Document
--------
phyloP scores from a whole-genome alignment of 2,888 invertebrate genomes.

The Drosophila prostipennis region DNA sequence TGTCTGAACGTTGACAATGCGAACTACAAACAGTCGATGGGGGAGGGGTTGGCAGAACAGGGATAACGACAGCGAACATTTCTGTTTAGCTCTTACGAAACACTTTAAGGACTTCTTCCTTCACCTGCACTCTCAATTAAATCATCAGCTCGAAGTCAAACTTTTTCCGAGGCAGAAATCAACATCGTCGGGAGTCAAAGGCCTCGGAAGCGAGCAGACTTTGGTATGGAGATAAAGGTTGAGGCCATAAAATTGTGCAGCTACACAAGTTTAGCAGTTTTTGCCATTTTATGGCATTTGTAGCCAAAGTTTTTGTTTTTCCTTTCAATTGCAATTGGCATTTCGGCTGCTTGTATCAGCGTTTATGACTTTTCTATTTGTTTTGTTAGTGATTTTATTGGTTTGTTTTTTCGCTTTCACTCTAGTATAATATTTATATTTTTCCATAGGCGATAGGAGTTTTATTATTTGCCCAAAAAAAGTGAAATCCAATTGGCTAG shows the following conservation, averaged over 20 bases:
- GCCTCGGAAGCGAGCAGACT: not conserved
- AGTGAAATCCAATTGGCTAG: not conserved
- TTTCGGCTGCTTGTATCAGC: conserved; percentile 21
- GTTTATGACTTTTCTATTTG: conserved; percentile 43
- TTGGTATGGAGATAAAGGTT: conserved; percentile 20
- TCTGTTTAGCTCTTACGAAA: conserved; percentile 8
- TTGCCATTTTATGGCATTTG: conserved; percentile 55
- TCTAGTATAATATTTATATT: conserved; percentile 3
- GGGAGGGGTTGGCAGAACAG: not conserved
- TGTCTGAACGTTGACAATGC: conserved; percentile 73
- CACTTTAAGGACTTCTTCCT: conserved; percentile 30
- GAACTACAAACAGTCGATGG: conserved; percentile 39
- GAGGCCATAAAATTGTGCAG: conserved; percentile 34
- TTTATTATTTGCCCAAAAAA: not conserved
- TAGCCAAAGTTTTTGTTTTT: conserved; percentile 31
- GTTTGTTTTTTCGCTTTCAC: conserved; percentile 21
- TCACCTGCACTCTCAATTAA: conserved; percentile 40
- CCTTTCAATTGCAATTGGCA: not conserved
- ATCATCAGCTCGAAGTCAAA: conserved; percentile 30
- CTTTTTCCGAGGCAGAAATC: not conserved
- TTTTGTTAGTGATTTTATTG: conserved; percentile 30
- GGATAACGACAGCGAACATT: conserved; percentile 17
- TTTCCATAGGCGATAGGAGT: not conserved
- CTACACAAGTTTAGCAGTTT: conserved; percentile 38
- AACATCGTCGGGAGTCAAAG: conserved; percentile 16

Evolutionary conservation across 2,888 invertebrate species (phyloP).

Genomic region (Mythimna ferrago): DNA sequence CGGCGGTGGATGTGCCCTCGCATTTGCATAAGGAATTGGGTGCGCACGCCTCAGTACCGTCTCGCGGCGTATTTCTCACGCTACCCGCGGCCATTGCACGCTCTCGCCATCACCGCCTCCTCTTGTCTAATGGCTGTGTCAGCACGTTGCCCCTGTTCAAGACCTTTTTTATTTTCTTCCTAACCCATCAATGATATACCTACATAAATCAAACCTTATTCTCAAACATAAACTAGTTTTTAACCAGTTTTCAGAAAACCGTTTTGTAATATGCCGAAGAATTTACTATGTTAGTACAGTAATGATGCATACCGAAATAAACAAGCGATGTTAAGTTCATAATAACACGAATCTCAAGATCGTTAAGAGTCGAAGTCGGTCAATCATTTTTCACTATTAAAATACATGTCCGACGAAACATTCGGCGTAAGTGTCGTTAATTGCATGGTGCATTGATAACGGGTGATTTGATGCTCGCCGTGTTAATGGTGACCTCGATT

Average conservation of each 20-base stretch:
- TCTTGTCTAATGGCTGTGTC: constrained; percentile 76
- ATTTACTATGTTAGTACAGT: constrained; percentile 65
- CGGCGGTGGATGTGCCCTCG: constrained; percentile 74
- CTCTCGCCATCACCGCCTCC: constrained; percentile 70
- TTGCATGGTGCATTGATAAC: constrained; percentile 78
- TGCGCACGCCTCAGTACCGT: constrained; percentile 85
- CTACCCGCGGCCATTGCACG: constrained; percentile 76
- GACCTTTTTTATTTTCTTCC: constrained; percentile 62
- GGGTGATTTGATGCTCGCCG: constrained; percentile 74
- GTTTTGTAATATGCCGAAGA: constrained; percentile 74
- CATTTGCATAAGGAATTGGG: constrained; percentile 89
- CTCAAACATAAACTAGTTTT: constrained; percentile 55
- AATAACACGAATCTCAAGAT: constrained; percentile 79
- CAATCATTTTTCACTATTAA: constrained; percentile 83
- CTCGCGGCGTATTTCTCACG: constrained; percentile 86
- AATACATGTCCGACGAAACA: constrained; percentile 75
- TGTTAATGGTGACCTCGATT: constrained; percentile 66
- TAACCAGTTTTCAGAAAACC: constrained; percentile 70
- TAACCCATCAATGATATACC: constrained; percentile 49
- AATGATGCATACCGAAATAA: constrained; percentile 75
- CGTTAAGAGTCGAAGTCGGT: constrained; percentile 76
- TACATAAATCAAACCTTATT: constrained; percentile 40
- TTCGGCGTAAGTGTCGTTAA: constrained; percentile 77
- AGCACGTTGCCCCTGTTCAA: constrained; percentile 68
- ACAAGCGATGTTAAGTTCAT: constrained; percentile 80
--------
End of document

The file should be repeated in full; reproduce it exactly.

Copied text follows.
phyloP scores from a whole-genome alignment of 2,888 invertebrate genomes.

The Drosophila prostipennis region DNA sequence TGTCTGAACGTTGACAATGCGAACTACAAACAGTCGATGGGGGAGGGGTTGGCAGAACAGGGATAACGACAGCGAACATTTCTGTTTAGCTCTTACGAAACACTTTAAGGACTTCTTCCTTCACCTGCACTCTCAATTAAATCATCAGCTCGAAGTCAAACTTTTTCCGAGGCAGAAATCAACATCGTCGGGAGTCAAAGGCCTCGGAAGCGAGCAGACTTTGGTATGGAGATAAAGGTTGAGGCCATAAAATTGTGCAGCTACACAAGTTTAGCAGTTTTTGCCATTTTATGGCATTTGTAGCCAAAGTTTTTGTTTTTCCTTTCAATTGCAATTGGCATTTCGGCTGCTTGTATCAGCGTTTATGACTTTTCTATTTGTTTTGTTAGTGATTTTATTGGTTTGTTTTTTCGCTTTCACTCTAGTATAATATTTATATTTTTCCATAGGCGATAGGAGTTTTATTATTTGCCCAAAAAAAGTGAAATCCAATTGGCTAG shows the following conservation, averaged over 20 bases:
- GCCTCGGAAGCGAGCAGACT: not conserved
- AGTGAAATCCAATTGGCTAG: not conserved
- TTTCGGCTGCTTGTATCAGC: conserved; percentile 21
- GTTTATGACTTTTCTATTTG: conserved; percentile 43
- TTGGTATGGAGATAAAGGTT: conserved; percentile 20
- TCTGTTTAGCTCTTACGAAA: conserved; percentile 8
- TTGCCATTTTATGGCATTTG: conserved; percentile 55
- TCTAGTATAATATTTATATT: conserved; percentile 3
- GGGAGGGGTTGGCAGAACAG: not conserved
- TGTCTGAACGTTGACAATGC: conserved; percentile 73
- CACTTTAAGGACTTCTTCCT: conserved; percentile 30
- GAACTACAAACAGTCGATGG: conserved; percentile 39
- GAGGCCATAAAATTGTGCAG: conserved; percentile 34
- TTTATTATTTGCCCAAAAAA: not conserved
- TAGCCAAAGTTTTTGTTTTT: conserved; percentile 31
- GTTTGTTTTTTCGCTTTCAC: conserved; percentile 21
- TCACCTGCACTCTCAATTAA: conserved; percentile 40
- CCTTTCAATTGCAATTGGCA: not conserved
- ATCATCAGCTCGAAGTCAAA: conserved; percentile 30
- CTTTTTCCGAGGCAGAAATC: not conserved
- TTTTGTTAGTGATTTTATTG: conserved; percentile 30
- GGATAACGACAGCGAACATT: conserved; percentile 17
- TTTCCATAGGCGATAGGAGT: not conserved
- CTACACAAGTTTAGCAGTTT: conserved; percentile 38
- AACATCGTCGGGAGTCAAAG: conserved; percentile 16

Evolutionary conservation across 2,888 invertebrate species (phyloP).

Genomic region (Mythimna ferrago): DNA sequence CGGCGGTGGATGTGCCCTCGCATTTGCATAAGGAATTGGGTGCGCACGCCTCAGTACCGTCTCGCGGCGTATTTCTCACGCTACCCGCGGCCATTGCACGCTCTCGCCATCACCGCCTCCTCTTGTCTAATGGCTGTGTCAGCACGTTGCCCCTGTTCAAGACCTTTTTTATTTTCTTCCTAACCCATCAATGATATACCTACATAAATCAAACCTTATTCTCAAACATAAACTAGTTTTTAACCAGTTTTCAGAAAACCGTTTTGTAATATGCCGAAGAATTTACTATGTTAGTACAGTAATGATGCATACCGAAATAAACAAGCGATGTTAAGTTCATAATAACACGAATCTCAAGATCGTTAAGAGTCGAAGTCGGTCAATCATTTTTCACTATTAAAATACATGTCCGACGAAACATTCGGCGTAAGTGTCGTTAATTGCATGGTGCATTGATAACGGGTGATTTGATGCTCGCCGTGTTAATGGTGACCTCGATT

Average conservation of each 20-base stretch:
- TCTTGTCTAATGGCTGTGTC: constrained; percentile 76
- ATTTACTATGTTAGTACAGT: constrained; percentile 65
- CGGCGGTGGATGTGCCCTCG: constrained; percentile 74
- CTCTCGCCATCACCGCCTCC: constrained; percentile 70
- TTGCATGGTGCATTGATAAC: constrained; percentile 78
- TGCGCACGCCTCAGTACCGT: constrained; percentile 85
- CTACCCGCGGCCATTGCACG: constrained; percentile 76
- GACCTTTTTTATTTTCTTCC: constrained; percentile 62
- GGGTGATTTGATGCTCGCCG: constrained; percentile 74
- GTTTTGTAATATGCCGAAGA: constrained; percentile 74
- CATTTGCATAAGGAATTGGG: constrained; percentile 89
- CTCAAACATAAACTAGTTTT: constrained; percentile 55
- AATAACACGAATCTCAAGAT: constrained; percentile 79
- CAATCATTTTTCACTATTAA: constrained; percentile 83
- CTCGCGGCGTATTTCTCACG: constrained; percentile 86
- AATACATGTCCGACGAAACA: constrained; percentile 75
- TGTTAATGGTGACCTCGATT: constrained; percentile 66
- TAACCAGTTTTCAGAAAACC: constrained; percentile 70
- TAACCCATCAATGATATACC: constrained; percentile 49
- AATGATGCATACCGAAATAA: constrained; percentile 75
- CGTTAAGAGTCGAAGTCGGT: constrained; percentile 76
- TACATAAATCAAACCTTATT: constrained; percentile 40
- TTCGGCGTAAGTGTCGTTAA: constrained; percentile 77
- AGCACGTTGCCCCTGTTCAA: constrained; percentile 68
- ACAAGCGATGTTAAGTTCAT: constrained; percentile 80